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Master Syllabus

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Administrative Unit: Physical and Biological Sciences Department
Course Prefix and Number: PHYS 211
Course Title: Calculus-Based Physics I
Number of:
Credit Hours 5
Lecture Hours 4
Lab Hours 3
Catalog Description: First part of a two-part calculus-based college physics sequence. The course will cover the following major areas of physics: linear, circular and rotational motion; statics; elasticity; vibrations; waves and sound. $30 lab fee. Prerequisite: MATH 201.
Prerequisite(s) / Corequisite(s): MATH 201.
Course Rotation for Day Program:

Offered Fall.

Text(s): Most current editions of the following:

Most current editions of the following:

Physics for Scientists and Engineers
By Giancoli, D.C. (Addison-Wesley)
Physics for Scientists and Engineers
By Serway, R.A., & Jewett, J.W. (Cengage)
Fundamentals of Physics
By Halliday, D., Resnick, R., & Walker, J. (Wiley)
Physics Laboratory Manual
By Loyd, D.H. (Cengage)
Physics Laboratory Experiments
By Wilson, J. and Hernandez-Hall (Cengage)
Physics for Scientists and Engineers
By Fishbane, P., Gasiorowicz, S., and Thornton, S. (Pearson)
Course Objectives
  • To describe measurement, physical quantities, and systems of units.
  • To analyze motion with constant and varying acceleration.
  • To apply Newton’s laws of motion.
  • To examine work, energy, and conservation of energy.
  • To describe rotational motion, oscillatory motion, and waves.
    Measurable Learning
  • Define measurement and perform unit conversions.
  • Differentiate between fundamental and derived quantities and list the SI base units.
  • Define motion and solve problems involving accelerated motion in one and two dimensions.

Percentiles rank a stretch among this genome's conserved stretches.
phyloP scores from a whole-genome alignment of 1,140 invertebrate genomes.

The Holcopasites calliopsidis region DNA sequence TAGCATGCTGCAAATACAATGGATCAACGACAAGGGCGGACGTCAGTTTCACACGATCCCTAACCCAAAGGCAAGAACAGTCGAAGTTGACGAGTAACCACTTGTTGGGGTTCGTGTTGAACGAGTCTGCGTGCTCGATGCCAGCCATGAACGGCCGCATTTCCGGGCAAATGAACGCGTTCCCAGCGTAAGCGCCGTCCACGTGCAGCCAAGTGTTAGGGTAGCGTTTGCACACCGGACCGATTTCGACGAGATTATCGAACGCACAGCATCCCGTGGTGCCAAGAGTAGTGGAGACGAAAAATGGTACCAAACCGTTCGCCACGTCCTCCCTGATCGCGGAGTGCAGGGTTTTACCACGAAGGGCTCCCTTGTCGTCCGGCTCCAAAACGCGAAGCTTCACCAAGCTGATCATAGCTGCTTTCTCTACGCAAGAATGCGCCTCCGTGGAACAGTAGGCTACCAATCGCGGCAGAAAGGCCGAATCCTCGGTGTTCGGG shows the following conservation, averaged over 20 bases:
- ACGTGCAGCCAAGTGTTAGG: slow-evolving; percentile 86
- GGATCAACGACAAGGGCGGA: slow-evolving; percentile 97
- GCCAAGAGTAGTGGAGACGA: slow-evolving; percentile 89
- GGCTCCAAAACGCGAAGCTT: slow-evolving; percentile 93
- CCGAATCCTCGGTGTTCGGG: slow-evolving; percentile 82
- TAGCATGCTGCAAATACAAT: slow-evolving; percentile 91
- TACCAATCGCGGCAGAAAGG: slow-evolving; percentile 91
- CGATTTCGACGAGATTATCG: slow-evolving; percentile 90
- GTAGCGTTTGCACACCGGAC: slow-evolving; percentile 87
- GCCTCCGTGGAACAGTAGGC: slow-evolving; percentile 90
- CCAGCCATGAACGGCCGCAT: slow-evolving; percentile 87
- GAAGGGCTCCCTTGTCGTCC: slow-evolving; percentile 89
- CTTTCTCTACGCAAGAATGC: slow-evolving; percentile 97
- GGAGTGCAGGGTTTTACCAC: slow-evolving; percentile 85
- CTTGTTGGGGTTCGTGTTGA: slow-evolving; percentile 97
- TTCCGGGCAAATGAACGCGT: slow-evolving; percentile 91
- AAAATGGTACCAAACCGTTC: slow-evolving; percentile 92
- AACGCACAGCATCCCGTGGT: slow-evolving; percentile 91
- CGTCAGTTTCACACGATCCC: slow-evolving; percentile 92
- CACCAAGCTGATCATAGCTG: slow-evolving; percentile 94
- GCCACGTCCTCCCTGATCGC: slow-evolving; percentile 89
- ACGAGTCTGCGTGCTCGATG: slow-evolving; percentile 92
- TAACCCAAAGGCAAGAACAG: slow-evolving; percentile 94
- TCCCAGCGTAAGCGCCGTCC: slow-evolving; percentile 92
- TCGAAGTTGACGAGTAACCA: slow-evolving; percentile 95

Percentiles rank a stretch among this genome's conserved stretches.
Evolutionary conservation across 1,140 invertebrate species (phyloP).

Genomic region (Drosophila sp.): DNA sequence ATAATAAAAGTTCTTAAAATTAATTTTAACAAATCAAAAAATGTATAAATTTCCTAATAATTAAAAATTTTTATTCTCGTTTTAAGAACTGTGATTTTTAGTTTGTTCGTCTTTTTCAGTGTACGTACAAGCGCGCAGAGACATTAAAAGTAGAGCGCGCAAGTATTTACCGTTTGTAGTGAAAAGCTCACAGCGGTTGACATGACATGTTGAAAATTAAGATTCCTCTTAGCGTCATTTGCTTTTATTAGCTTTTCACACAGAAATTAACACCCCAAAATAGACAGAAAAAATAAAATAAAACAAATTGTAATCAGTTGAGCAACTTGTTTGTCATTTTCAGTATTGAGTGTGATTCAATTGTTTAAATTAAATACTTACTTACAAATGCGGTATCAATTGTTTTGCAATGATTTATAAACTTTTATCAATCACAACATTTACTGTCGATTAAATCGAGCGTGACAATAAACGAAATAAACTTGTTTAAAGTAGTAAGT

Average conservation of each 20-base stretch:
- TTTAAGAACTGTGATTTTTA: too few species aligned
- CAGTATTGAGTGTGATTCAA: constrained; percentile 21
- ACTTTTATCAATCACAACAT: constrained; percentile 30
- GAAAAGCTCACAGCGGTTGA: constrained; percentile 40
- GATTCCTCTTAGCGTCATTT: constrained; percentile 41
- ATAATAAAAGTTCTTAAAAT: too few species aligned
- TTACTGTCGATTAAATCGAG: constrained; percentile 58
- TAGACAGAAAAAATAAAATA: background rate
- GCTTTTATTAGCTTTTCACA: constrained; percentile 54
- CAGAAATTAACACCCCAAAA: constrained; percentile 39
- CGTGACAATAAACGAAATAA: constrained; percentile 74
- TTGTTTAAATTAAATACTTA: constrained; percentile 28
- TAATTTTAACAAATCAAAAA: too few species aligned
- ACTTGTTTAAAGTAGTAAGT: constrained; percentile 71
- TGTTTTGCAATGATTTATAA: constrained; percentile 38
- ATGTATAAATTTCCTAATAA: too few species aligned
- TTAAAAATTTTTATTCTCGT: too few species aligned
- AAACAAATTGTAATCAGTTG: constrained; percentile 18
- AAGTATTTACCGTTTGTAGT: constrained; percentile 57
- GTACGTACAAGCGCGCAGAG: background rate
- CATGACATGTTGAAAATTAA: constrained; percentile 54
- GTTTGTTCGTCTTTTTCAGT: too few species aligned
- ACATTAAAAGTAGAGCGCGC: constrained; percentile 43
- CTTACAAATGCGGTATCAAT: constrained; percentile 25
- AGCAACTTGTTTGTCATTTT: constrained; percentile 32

• Differentiate between scalar and vector quantities.
  • Interconvert between polar and component representations of a vector.
  • Solve problems involving relative motion.
  • State Newton’s laws of motion and apply them to problems of motion and equilibrium.
  • Calculate static and kinetic friction.
  • Describe uniform circular motion.
  • Calculate the work done by constant and varying forces.
  • State and apply the work-energy theorem.
  • Differentiate between conservative and nonconservative forces.
  • Calculate kinetic and potential energy and solve problems involving conservation of energy.
  • Define linear and angular momentum, and solve problems in which these quantities are conserved.
  • Calculate angular position, velocity, and acceleration.
  • Define torque and moment of inertia, and use the rotational version of Newton’s second law.
  • Solve problems involving static equilibrium of mechanical systems.
  • State Newton’s law of gravitation and calculate the force gravitational attraction between objects.
  • Describe simple harmonic motion, driven oscillations, and resonance.
  • Explain properties of waves and sound.
    Topical Outline:
  • Mechanics
    - Motion in one dimension
    - Vectors and two-dimensional motion
    - Laws of motion
    - Work and energy
    - Momentum and collisions
    - Circular motion and Newton’s law of gravitation
    - Rotational equilibrium and rotational dynamics
    - Elasticity of solids
  • Oscillations and waves
    - Harmonic oscillator
    - Simple pendulum
    - Waves on strings
    - Sound waves


    Recommended maximum class size for this course: 24

    Library Resources:

    Online databases are available at the Columbia College Stafford Library.  You may access them using your CougarTrack login and password when prompted.

    Prepared by: Frank Somer Date: August 27, 2014
    NOTE: The intention of this master course syllabus is to provide an outline of the contents of this course, as specified by the faculty of Columbia College, regardless of who teaches the course, when it is taught, or where it is taught. Faculty members teaching this course for Columbia College are expected to facilitate learning pursuant to the course objectives and cover the subjects listed in the topical outline. However, instructors are also encouraged to cover additional topics of interest so long as those topics are relevant to the course's subject. The master syllabus is, therefore, prescriptive in nature but also allows for a diversity of individual approaches to course material.

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